The title of this 3 CD collection might be a bit misleading, especially with the liner notes repeatedly listing dates and causes of death of many of the artists contained within. However at the time of recording (over two months in the fall of 1980), these cuts were the living result of two German bluesologists field trip to the American south, in search of what remained of the pre-war blues tradition. The trip was documented on a mind-numbing 14 albums released in Germany by L&R Records, founded by Lippman & Rau. The duo were the fans/promoters behind the seminal American Folk Blues Festival tours in the UK and Europe in the 60's--which were probably the inspiration for all the British blues based rockers to come, like the Stones.
This collection distills that set into a more digestible 3 CD size. Most of the performers are unknowns, although the original set included debut recordings for several who went on to further blues careers; Lonnie Pitchford, Cephas & Wiggins and Cedell Davis. Probably the only other recognizable name is Sam Chatmon, one of the Mississippi Sheiks, and half-brother of delta great Charlie Patton. The liner notes say " although many of the artists never made any commercial recordings, it was not due to a lack of talent, but to circumstance". In a few cases that may be true, but there are an equal or greater number of players here of only marginal interest and ability. It seems that foreign collectors traveling the US tend to equate obscurity inversely with importance, and that's how you end up with people like the prosaic Juke Boy Bonner cutting multiple albums.
That said, there's still a lot here to enjoy. Disc One (Mississippi Moan) samples from 12 delta artists, and styles range from the gospel of Cora Fluker (sole proprietor of the Fluker Chapel), the holler/narrative of Walter Brown (previously recorded by folk-lorist Alan Lomax on his 1940's expedition), the fife-and drum sound of Othar Turner, to the hypno-guitar-riff Son Thomas workout on "Catfish Blues". This is an x-rated 6:30 version of the southern classic, and probably the source for Mick Jagger's lyric quote "she can make a dead man come". Boyd Rivers does mostly gospel material, but with a fire & brimstone intensity that reminds a bit of street singer Blind Willie Johnson. Chatmon gets 4 cuts, including the classic he originated, "Sitting On Top Of The World".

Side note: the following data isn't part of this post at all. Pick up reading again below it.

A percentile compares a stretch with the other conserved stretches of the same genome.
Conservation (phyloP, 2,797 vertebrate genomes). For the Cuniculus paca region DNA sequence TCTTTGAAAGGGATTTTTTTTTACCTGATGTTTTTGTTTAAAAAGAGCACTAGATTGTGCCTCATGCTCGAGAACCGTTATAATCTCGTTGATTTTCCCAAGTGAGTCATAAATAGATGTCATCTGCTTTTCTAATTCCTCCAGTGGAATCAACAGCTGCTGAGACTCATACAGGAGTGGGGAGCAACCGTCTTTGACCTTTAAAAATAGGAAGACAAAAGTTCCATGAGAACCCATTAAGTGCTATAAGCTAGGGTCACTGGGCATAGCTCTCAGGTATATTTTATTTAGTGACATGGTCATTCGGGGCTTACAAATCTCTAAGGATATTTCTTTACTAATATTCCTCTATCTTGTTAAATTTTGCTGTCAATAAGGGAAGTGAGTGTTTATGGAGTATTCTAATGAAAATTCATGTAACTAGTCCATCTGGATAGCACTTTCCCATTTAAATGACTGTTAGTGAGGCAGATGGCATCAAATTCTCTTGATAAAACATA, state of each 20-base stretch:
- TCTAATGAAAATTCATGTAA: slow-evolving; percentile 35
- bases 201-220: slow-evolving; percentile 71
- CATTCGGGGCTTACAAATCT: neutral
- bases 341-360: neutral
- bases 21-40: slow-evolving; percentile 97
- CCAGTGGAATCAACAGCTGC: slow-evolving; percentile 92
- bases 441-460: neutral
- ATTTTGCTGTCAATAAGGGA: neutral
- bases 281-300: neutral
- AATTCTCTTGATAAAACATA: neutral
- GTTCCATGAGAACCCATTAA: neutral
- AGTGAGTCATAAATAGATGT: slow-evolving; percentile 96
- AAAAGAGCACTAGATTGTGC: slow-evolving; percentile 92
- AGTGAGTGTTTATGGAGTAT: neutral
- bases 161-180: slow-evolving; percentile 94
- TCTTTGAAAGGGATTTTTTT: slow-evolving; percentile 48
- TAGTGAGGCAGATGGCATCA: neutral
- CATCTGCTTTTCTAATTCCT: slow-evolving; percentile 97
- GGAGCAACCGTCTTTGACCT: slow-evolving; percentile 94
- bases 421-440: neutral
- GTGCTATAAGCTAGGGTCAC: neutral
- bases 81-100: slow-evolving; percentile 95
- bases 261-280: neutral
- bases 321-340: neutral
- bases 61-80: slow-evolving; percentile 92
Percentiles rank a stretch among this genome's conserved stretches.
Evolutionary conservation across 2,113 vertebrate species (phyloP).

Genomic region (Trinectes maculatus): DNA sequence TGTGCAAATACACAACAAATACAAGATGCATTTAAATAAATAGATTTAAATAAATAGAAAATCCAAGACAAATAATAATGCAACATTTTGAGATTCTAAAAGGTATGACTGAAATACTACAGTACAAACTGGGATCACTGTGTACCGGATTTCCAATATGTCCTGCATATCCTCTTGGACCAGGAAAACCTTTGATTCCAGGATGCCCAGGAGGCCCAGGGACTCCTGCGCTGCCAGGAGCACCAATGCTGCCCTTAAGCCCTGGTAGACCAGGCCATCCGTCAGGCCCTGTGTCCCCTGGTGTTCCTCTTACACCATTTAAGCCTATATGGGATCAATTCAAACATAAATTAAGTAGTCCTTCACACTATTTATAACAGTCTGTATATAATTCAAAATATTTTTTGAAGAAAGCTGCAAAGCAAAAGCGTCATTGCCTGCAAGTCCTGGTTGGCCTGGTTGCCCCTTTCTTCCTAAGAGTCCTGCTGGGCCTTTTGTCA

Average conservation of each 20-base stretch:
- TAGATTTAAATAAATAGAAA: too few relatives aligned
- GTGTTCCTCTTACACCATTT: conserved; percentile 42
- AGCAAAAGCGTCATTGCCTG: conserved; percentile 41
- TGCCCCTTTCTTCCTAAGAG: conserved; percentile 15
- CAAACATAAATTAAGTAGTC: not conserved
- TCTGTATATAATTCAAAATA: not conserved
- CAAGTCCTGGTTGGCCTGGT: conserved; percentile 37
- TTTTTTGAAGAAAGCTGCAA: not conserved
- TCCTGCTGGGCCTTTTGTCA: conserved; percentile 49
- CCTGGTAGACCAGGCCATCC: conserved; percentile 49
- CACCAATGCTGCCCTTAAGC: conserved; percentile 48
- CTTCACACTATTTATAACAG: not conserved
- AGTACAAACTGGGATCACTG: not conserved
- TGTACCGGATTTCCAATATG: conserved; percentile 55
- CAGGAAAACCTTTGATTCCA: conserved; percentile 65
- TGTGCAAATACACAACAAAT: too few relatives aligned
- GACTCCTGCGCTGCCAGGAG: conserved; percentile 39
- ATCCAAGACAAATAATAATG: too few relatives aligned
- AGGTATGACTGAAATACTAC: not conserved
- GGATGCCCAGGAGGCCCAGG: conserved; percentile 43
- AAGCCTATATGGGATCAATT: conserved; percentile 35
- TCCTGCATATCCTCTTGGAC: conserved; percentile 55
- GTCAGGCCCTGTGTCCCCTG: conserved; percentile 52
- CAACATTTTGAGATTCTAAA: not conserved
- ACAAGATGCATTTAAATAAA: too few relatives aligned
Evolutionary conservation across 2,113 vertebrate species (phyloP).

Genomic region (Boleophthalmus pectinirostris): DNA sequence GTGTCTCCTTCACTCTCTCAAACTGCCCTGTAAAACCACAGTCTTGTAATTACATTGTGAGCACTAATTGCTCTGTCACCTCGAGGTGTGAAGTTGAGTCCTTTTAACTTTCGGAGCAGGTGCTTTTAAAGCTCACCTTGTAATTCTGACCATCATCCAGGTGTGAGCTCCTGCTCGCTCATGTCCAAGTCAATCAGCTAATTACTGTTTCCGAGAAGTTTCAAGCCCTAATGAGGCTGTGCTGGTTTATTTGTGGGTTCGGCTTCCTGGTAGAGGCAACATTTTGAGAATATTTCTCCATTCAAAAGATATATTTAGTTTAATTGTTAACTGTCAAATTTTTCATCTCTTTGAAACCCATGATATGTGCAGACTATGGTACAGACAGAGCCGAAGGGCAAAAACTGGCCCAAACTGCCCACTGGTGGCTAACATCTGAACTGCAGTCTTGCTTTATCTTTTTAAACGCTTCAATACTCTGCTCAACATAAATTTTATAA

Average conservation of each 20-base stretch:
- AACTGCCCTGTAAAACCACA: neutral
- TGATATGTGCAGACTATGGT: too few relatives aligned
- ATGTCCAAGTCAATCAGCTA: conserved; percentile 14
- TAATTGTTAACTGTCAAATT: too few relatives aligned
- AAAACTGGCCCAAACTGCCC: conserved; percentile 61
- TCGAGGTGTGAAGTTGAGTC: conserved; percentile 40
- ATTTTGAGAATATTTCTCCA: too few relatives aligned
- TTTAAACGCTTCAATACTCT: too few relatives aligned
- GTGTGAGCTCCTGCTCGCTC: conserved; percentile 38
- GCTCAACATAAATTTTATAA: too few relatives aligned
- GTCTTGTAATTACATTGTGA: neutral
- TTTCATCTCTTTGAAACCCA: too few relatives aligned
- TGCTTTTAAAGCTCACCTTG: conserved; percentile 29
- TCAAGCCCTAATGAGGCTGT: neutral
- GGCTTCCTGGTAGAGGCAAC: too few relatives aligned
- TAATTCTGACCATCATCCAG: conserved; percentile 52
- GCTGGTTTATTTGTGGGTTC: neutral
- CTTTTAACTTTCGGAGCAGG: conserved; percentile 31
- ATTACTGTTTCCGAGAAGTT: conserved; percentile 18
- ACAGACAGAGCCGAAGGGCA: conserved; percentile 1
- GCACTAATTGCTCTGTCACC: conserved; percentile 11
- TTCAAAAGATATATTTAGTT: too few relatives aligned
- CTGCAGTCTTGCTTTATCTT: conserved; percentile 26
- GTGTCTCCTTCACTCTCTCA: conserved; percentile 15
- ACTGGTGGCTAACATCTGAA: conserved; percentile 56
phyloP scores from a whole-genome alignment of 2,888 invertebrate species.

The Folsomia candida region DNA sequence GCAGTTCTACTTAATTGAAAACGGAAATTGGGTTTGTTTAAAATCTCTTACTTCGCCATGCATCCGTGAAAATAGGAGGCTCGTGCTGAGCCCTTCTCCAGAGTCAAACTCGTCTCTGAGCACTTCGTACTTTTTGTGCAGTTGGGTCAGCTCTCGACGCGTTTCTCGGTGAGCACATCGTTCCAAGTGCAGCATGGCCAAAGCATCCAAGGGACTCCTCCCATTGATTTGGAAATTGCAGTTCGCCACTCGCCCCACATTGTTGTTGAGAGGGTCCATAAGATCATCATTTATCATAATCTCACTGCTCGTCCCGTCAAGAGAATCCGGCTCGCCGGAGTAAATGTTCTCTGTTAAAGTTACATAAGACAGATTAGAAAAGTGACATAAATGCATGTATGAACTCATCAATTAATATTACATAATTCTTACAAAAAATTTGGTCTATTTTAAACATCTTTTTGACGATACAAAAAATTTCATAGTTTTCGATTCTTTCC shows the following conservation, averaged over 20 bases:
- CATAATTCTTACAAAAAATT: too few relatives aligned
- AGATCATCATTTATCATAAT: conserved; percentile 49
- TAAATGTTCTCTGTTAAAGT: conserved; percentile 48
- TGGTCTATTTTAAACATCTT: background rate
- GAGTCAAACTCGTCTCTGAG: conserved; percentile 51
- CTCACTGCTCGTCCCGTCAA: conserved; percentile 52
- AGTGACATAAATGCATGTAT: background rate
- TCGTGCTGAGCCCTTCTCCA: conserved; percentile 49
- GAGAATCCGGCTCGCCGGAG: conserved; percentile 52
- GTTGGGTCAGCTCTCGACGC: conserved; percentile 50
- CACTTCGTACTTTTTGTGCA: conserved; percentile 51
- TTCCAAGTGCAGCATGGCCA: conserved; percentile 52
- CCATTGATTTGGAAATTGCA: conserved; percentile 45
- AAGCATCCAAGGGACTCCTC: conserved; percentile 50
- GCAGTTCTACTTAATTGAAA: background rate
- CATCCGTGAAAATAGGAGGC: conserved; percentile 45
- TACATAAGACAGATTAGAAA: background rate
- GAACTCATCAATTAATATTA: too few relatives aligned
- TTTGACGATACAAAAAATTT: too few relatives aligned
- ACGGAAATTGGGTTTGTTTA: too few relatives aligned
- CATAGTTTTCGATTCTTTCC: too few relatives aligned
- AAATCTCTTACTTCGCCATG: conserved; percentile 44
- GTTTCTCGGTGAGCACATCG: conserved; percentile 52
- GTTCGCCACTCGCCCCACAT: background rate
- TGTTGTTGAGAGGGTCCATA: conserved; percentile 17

Disc Two (East Coast Blues) feature artists more in the Piedmont, finger-picking rag-timey style. There's more instrumental dexterity here, but at the price of less emotional material. The disc focuses on five performers. Archie Edwards had a Washington DC barbershop that became a hangout for blues rediscoveries Skip James and Mississippi John Hurt, and Edwards has some of Hurts easy, insinuating delivery and facility on trad numbers like "Do Lord" and the Jimmy Rogers blue yodel "T For Texas". Guitar Frank also contributes a couple of standards-- "Railroad Bill" (*required of every fingerpicker during the sixties folk revival), and "Diggin My Potatoes" the Washboard Sam double-entendre jump number. Guitar Slim was a songster from Greensboro NC who does slide guitar work on Robert Johnson's "Come On In My Kitchen", while Flora Molton was a gospel street singer whose Truth Band gave harpist Phil Wiggins his start. Wiggans teams up with John Cephas for a sound best described as Sonny & Brownie Lite, blues suitable for library recital concerts.
CD Three (Tennessee, Arkansas & More) is a mixed bag of areas and styles. It includes the debut recordings of Cedell Davis--a partially crippled slide player whose growl-shouted elemental pieces sound flat to most ears, despite some commentator referring to an "alternate tuning". Memphis Piano Red is the only pianist heard here, while Hammie Nixon, early partner to Sleepy John Estes, is heard on harp and jug, he does "Viola Lee Blues" and the Gus Cannon 1928 piece gets a nice reading.
There's a thoroughly annotated 48 page booklet with photos of most of the featured artists and the whole technical aspect of the release has been done with evident (no pun intended) care. If you enjoyed Harry Smiths Folksong Anthology, or the Yazoo reissues of early blues cuts, you'll probably enjoy this warts-and-all collection of a wide range of people who made entertaining and sometimes moving music on porches, at country stores and in small bars. Its nothing fancy--but then it wasn't supposed to be.
This review is copyright © 1999 by Tony Glover, and Blues On Stage, all rights reserved.